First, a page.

Foster care system shifts to relatives, but doesn't offer support
With more than half of the foster children in Los Angeles County living with relatives, Supervisor Sheila Kuehl said the system isn't doing enough to support them.
"For a long time, there's been this prejudice that if you can find a grandmother, she should take care of this kid and doesn't need a lot of support and services," Kuehl said. She's proposing the county board order the Department of Children and Family Services to study discrepancies between relative caregivers and other foster parents - and figure out what needs to be done to close the gap.
People who volunteer to become certified foster parents receive training and regular visits from social workers and therapists. Until recently, foster parents also received a larger monthly stipend than relative caregivers.
"We're looking to identify what services might be needed and to solicit people to provide them," Kuehl said. About 52 percent of the county's foster children reside with an aunt, uncle, or other relative. Her proposal comes before the board Tuesday.
"The data suggests that children who are in foster care do better if they are with relative caregivers, yet we don't incentivize that," said Alex Johnson, executive director of the Children's Defense Fund and a former aid to Supervisor Mark Ridley-Thomas.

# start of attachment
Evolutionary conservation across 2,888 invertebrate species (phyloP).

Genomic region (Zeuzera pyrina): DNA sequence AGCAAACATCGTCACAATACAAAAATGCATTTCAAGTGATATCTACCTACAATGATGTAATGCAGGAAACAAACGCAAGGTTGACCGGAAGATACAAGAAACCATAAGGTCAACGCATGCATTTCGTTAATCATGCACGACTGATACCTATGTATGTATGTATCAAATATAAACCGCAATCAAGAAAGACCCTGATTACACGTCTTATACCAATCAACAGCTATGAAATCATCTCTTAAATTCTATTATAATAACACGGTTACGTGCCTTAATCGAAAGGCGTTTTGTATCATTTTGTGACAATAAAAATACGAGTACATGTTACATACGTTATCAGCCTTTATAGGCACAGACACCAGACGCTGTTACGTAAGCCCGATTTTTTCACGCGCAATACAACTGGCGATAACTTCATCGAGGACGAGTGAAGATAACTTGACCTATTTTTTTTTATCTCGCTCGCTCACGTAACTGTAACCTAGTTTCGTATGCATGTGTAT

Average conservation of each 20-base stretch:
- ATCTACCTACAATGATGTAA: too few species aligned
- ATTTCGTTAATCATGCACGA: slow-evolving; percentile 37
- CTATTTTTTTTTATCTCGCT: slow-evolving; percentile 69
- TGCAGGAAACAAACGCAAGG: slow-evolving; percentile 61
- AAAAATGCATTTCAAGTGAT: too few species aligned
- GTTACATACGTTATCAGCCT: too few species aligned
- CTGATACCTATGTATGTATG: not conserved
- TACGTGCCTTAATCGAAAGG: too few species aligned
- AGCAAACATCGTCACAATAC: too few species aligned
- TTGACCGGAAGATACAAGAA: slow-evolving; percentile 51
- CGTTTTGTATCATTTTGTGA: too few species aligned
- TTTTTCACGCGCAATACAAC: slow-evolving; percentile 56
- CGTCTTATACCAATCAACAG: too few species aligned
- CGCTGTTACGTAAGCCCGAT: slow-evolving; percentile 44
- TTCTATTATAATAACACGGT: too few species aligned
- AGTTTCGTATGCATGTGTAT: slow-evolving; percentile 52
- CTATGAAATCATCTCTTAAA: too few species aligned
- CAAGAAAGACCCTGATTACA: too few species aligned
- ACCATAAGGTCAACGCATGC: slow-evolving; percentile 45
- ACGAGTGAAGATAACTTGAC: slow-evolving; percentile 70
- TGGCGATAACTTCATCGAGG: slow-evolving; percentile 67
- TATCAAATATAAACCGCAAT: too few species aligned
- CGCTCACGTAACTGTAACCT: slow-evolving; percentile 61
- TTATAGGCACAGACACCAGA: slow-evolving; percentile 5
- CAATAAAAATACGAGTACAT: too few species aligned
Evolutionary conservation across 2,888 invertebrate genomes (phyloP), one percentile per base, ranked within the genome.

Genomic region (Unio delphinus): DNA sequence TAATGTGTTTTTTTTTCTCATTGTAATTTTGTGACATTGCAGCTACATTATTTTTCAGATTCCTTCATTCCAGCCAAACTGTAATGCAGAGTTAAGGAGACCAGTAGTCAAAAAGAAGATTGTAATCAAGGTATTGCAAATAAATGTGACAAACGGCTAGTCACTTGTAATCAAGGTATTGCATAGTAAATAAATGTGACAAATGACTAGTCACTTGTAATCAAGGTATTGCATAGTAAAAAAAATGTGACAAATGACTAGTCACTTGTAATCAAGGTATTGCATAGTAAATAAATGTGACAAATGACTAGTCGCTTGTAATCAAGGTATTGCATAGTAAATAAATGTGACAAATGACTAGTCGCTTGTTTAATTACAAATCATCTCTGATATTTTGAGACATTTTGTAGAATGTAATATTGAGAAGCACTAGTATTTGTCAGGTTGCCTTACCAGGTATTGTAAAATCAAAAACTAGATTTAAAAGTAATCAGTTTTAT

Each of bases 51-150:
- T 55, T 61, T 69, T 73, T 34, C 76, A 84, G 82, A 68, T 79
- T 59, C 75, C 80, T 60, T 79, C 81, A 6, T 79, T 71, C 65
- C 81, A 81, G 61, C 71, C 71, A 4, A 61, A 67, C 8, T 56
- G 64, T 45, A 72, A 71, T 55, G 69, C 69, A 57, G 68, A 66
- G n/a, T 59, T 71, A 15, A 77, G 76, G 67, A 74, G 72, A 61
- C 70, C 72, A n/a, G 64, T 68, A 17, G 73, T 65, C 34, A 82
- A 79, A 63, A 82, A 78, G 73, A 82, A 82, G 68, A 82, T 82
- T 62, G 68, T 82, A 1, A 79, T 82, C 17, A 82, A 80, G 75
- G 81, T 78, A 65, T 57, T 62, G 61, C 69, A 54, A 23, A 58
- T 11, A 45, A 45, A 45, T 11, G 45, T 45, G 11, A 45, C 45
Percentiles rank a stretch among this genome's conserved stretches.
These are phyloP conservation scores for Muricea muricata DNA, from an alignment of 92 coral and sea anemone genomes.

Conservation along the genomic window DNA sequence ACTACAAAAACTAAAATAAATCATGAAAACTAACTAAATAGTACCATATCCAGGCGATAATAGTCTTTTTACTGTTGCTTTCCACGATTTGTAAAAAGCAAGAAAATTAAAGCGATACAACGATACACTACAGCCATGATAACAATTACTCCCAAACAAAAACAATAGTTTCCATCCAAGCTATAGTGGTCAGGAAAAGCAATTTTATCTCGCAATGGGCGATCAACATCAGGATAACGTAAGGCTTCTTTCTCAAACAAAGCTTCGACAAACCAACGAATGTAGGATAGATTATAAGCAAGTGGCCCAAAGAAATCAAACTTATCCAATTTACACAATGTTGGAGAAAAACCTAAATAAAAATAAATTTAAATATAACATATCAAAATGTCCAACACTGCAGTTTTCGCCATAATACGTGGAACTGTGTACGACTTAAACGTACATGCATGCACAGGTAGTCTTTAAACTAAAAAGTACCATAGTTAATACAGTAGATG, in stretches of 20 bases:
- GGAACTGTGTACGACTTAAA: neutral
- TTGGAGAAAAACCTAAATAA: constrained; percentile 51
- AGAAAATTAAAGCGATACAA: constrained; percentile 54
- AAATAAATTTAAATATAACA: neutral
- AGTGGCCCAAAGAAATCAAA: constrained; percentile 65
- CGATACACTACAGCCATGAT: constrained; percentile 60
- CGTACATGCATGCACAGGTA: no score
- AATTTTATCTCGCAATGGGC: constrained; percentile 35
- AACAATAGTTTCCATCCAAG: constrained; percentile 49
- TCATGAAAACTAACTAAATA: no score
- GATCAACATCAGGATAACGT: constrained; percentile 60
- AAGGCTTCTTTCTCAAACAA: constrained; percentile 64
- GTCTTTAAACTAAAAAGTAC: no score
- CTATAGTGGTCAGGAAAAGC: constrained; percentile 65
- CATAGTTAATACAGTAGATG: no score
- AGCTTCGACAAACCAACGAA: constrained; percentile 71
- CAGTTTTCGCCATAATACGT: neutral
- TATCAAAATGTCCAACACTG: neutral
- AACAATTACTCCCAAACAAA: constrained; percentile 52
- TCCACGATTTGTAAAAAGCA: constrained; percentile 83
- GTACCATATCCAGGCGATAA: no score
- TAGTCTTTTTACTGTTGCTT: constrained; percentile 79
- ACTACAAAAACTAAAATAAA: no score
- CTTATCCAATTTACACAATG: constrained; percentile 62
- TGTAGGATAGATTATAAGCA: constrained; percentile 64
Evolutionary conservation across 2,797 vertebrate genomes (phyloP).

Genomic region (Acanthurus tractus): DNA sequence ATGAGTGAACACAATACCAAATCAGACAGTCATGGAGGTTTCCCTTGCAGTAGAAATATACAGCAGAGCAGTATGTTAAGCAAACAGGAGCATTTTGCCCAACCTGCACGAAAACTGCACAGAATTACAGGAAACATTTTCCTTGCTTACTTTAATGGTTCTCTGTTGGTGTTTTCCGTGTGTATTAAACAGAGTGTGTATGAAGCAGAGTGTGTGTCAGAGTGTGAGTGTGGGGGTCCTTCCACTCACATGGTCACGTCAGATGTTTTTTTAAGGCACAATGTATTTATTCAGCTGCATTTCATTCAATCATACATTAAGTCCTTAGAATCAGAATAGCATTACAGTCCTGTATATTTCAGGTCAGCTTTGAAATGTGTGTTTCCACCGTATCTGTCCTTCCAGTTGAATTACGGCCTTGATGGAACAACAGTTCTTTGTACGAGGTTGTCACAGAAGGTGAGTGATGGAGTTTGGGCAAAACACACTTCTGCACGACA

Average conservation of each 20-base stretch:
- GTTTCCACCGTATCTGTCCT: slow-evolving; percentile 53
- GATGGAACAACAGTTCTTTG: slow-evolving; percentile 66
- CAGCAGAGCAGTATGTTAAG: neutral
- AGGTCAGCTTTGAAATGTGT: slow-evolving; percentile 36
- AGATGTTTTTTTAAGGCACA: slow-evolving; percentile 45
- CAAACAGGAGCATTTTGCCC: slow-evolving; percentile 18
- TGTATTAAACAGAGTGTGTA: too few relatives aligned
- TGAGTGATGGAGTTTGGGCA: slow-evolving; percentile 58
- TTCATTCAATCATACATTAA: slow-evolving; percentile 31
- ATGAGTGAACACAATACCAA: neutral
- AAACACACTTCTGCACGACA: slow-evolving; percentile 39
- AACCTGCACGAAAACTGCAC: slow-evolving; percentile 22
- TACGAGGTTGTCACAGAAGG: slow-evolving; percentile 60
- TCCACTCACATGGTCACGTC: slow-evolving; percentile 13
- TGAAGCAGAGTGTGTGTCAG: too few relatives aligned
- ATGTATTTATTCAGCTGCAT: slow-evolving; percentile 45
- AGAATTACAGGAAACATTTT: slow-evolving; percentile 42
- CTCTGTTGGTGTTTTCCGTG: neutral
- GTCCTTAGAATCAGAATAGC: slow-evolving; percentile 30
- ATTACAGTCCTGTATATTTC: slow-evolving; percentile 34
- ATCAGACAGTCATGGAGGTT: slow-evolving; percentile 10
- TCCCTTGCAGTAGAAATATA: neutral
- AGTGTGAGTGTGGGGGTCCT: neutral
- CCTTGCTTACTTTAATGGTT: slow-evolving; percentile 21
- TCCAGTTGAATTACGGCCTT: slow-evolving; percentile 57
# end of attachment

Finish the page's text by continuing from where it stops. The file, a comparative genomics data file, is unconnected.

Kuehl's proposal also asks DCFS to see whether it can set aside $1.25 million of its budget to finance services for relative caregivers. It also asks the department to research what funds would be needed to set up a 24-hour call center for families who need help.
"They need respite, they need educational opportunities, they need assistance navigating the bureaucracy of the benefits programs, they need legal assistance," said Angie Schwartz of the Alliance for Children's Rights. "I think we're finally recognizing that a lot of these families are low-income and they're doing the best that they can with limited resources."
She said California has looked to relatives to take in foster kids to avoid putting them in group homes - especially younger kids.
"But if you look at foster kids over the age of 14, you see a steady increase in the use of group homes and you also see a steady decline in the use of relative caregivers," she said. "So you have to look at how we're supporting families."